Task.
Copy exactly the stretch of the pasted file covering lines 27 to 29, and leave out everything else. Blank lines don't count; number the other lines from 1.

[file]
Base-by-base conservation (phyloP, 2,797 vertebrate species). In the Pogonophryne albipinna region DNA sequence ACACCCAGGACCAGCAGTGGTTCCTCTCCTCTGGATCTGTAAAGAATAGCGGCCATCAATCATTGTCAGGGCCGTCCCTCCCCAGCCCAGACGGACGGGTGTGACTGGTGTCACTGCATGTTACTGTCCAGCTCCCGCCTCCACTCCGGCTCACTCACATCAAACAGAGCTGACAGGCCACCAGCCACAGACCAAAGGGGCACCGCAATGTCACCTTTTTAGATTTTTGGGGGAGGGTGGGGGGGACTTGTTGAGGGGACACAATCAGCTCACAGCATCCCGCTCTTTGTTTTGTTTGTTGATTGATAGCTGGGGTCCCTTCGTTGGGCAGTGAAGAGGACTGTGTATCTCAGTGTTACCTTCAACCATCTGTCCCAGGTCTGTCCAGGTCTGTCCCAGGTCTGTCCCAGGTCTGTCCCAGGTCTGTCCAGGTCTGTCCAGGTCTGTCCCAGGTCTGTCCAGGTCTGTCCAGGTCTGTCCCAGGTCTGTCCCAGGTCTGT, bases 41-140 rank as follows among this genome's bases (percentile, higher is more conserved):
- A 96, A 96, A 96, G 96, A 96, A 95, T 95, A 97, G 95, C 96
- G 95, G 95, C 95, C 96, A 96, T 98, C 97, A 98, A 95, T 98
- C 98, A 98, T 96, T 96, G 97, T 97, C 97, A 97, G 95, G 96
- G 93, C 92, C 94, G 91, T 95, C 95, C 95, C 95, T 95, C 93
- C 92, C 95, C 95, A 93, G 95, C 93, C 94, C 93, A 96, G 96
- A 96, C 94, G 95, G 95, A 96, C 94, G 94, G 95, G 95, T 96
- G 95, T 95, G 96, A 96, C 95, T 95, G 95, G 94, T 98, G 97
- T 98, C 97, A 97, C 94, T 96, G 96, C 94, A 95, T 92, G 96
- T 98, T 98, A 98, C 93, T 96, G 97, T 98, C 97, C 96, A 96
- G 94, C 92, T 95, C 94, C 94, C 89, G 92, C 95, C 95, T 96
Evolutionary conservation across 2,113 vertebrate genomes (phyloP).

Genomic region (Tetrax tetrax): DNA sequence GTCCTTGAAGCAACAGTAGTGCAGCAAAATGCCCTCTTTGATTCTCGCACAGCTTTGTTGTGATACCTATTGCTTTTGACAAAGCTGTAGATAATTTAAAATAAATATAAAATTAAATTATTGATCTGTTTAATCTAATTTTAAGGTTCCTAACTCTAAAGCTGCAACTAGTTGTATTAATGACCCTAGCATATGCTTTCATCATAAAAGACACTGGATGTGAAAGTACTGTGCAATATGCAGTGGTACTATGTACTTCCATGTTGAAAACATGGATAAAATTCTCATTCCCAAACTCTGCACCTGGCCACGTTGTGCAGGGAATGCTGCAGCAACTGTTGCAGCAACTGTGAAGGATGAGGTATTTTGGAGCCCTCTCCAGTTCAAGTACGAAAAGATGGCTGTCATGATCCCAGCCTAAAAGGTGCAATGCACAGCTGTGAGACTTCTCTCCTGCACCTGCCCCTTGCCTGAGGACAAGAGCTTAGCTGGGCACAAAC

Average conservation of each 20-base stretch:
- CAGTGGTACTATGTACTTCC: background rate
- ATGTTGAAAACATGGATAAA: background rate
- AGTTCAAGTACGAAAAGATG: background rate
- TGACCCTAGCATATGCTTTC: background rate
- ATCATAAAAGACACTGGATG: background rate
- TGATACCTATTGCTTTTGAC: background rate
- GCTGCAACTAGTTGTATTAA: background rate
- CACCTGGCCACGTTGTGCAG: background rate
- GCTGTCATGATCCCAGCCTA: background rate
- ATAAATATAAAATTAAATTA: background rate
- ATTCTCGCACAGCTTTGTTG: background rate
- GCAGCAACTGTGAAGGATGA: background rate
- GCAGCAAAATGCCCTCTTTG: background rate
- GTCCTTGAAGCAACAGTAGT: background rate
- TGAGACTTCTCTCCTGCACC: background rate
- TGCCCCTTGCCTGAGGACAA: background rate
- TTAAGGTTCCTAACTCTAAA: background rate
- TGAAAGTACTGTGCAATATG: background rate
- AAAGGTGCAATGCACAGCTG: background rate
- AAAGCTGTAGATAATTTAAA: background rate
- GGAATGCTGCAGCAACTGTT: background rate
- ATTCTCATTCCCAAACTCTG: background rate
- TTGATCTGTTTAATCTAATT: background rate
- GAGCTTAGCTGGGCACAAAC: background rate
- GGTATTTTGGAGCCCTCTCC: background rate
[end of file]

- GCAGCAAAATGCCCTCTTTG: background rate
- GTCCTTGAAGCAACAGTAGT: background rate
- TGAGACTTCTCTCCTGCACC: background rate